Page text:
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The Final Word on Celibacy

by William Cleary

Celibacy In Crisis: The Secret World Revisited

by Richard SipeBrunner-Routledge 350 pp. $24.95

Since Richard Sipe first limned the outlines of "The Secret World" in 1990, lots of new shadows have filled in the tragic landscape. Lots of excellent, ever more frightening books as well. Still we need Sipe's original sketches, and it's good to have his book back in print with helpful new elements. To his original interviews with 1500 people, he now adds his experience of the current, astonishing, clergy abuse crisis. Especially valuable is the substantial introduction by Richard McBrien in which in effect McBrien says celibacy is an important negative part of the crisis, and has to go.

But how does something so much a part of the Catholic Church come to an end?

If Sipe is correct, it is really already over. Even if Sipe is half correct, it's over. His numbers are only approximations, but people in the know McBrien, for instance give him the benefit of the doubt. Sipe says only some 2% of priests have really "achieved celibacy," only some 50% really attempt to live it, and all the rest carry on in agony and ambiguity with as we know from the Feb. 27, 2004 national audit at least 4% and upwards to 7% in some places drifting off into actual criminal sexual abuse often of children. Not a pretty picture.

When I read Sipe in 1990, frankly I was offended by his loose process, by his unpleasant stories, and by his conclusions. Now I know I should have paid much more attention. It was an important early book in this historic tragedy and if you want to understand the subject, Sipe's book is key. He pulls no punches. It's all there: homosexuality, sexual compromises, priests and minors, how prevent abuse, priests and women: the whole story.

Personally, I don't really want to know any more about this subject. I wish it would go away. As with the video record of the Twin Towers disaster, I often choose not to look. Many people feel the same.

The trouble with this approach is that the Church catastrophe is still continuing: daily new accusations, new legal dodges, new law suits, new suspensions of priests, new avoidance tactics by bishops and disingenuous manipulation of our supposed lay experts. You can find it daily on the NCR Clergy Abuse Tracker -- at http://www.ncrnews.org/abuse/. But I suspect it is no longer widely followed. It's too lengthy and too depressing. For this reason I suggest it is time to add a daily summary of the tracker something more manageable -- to be published daily perhaps on a daily web magazine. What I am thinking of is a list of one-liners, a kind of "news summary," perhaps called Shameful Catholic Headlines Today.

Some time ago I picked a calendar day at random and surveyed the news articles on the tracker. On just a single day -- the tracker connected me to all these stories.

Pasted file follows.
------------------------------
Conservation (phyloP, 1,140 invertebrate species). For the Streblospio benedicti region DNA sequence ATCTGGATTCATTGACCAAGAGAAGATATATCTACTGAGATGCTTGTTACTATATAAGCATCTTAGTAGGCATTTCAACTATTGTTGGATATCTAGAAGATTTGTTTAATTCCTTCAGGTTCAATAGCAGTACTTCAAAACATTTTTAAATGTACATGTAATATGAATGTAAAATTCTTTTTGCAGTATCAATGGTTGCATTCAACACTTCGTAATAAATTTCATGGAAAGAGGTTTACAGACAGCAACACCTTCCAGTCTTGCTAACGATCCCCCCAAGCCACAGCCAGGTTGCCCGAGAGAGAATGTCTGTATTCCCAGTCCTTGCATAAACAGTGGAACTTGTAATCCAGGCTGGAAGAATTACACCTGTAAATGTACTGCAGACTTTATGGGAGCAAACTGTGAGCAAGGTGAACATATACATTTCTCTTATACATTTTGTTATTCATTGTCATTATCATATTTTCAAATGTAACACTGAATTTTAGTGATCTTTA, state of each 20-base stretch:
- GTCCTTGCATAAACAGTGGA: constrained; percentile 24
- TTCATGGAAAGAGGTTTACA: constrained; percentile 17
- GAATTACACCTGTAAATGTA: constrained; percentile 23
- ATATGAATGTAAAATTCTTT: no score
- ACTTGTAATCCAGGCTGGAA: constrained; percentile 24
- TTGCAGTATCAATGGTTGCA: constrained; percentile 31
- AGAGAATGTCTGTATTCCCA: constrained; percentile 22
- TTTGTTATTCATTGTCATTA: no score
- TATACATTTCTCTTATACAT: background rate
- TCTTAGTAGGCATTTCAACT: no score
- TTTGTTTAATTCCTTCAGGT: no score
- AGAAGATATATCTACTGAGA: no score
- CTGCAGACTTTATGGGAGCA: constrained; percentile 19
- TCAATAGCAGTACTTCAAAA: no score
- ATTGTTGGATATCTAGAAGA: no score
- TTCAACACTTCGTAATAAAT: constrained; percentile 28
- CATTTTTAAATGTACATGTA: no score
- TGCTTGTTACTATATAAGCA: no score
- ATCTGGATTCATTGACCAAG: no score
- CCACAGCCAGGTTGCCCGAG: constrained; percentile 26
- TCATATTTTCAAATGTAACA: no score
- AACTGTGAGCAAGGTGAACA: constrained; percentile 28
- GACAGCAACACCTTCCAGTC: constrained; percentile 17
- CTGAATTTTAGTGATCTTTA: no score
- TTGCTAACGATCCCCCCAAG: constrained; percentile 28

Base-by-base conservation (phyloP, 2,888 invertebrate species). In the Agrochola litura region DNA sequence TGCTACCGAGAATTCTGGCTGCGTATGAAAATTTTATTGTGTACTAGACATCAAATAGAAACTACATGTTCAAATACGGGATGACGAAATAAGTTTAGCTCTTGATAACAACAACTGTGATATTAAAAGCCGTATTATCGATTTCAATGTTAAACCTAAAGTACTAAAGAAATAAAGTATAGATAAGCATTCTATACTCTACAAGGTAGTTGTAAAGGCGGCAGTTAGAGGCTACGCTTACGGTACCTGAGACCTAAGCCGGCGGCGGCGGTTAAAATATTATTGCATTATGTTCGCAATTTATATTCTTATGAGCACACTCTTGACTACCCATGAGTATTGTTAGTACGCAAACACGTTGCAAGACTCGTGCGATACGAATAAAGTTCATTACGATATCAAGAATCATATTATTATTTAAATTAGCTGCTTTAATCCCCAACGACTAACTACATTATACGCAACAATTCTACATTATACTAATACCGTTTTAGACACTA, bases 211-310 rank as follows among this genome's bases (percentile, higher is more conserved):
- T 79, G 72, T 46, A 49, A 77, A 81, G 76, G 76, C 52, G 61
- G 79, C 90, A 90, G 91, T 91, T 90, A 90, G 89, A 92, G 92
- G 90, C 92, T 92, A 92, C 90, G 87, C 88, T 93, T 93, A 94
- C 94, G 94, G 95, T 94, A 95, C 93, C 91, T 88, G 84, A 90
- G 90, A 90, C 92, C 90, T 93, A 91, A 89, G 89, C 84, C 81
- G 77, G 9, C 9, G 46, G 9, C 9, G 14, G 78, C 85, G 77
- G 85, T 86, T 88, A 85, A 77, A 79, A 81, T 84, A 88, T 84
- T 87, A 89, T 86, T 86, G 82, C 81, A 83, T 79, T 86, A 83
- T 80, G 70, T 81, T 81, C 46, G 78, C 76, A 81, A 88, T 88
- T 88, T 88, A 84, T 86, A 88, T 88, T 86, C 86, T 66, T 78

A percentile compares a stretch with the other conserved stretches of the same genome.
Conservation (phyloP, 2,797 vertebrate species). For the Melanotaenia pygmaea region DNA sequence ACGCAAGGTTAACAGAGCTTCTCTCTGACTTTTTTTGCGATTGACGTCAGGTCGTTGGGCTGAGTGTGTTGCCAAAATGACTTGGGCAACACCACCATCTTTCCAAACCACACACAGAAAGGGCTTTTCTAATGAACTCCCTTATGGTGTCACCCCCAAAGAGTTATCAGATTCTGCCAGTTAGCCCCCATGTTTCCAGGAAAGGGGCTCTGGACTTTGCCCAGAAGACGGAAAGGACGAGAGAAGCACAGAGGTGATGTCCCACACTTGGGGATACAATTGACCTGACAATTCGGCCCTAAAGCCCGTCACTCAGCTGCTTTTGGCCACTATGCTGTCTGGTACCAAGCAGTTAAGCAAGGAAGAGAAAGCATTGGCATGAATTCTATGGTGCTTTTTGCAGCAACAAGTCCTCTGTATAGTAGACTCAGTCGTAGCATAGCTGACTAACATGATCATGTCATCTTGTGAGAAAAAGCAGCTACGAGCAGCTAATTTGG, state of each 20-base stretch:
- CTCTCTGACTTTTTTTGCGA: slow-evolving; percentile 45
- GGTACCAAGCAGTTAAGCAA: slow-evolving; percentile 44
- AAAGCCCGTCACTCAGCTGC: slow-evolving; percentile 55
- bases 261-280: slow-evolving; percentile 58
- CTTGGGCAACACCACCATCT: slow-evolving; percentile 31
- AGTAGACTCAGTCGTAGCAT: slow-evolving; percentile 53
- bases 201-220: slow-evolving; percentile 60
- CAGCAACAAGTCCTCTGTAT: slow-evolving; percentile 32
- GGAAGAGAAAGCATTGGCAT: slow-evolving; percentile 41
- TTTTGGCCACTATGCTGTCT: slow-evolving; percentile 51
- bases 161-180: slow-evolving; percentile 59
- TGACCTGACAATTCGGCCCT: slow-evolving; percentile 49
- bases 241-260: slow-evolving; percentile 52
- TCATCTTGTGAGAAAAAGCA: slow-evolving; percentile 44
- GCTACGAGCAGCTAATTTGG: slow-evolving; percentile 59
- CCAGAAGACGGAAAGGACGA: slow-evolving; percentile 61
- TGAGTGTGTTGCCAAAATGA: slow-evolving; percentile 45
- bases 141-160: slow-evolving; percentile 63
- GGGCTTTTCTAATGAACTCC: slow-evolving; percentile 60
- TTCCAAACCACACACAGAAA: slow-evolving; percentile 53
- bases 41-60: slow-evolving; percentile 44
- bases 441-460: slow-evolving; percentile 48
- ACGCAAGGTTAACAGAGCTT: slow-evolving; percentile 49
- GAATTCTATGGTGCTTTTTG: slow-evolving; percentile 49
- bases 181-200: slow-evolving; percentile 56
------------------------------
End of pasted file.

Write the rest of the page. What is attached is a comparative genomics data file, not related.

Scranton, Pa. Accuser may see priest's records...

Boston, Ma Prison slaying of pedophile priest....

Worcester, Ma Lawyer and DA battle over priest records...

Canada: Newfoundland diocese must pay for assaults...

Boston, Ma Nun's book calls clergy complicitous...

Milwaukee, Wi Lawyer demands names of priest abusers...

Crestwood, KY Priest molestation victims get a retreat center...

Knoxville, TN Sex abusing bishop still honored....

Concord, NH Bishop slow reporting abusing priests...

Phil. Pa Two priests abused him repeatedly says man...

Phil. Pa Boys allege nun sexually abusive...

Jersey City, NJ Banned reform group allowed at college...

Phil. Pa Six men claim sexual abuse as kids...

Anchorage, Al Second priest abuse victim comes forward...

Minn. Mn Symposium studies clergy sexual abuse...

St. Louis, Mo Pedophile priest in jail insists he's still clergy...

The day was a very ordinary day. On any other day the tracker will have as many shocks and scandals, and no print publication begins to convey what is happening in the world of the clergy scandals, still so much of a Secret World.

Most amazing: while the Church membership grows at almost 10% a year, the US seminaries are virtually emptying. Historically speaking, next to nobody wants to be a priest or have a son become a priest. The vocation shortage which five years ago was acute and seemed terminal is now twice as bad as it was then, with almost 5000 US priests suspended for accusations of sexual abuse, and many of them newly pulled from the altar, with a consequent additional chill to the vocation atmosphere. (On the other hand there seems no shortage of priests with vocations to the episcopate.)

One interesting long section at the end of Sipe's book and written with thoroughness and devotion takes up "the achievement of celibacy" and heroically supports the supposed positive side of the practice. I do not consider it convincing, but religious celibates themselves will surely find it helpful.

Thanks for the advice, Doctor Sipe. Maybe we'll take the medicine, maybe not. #



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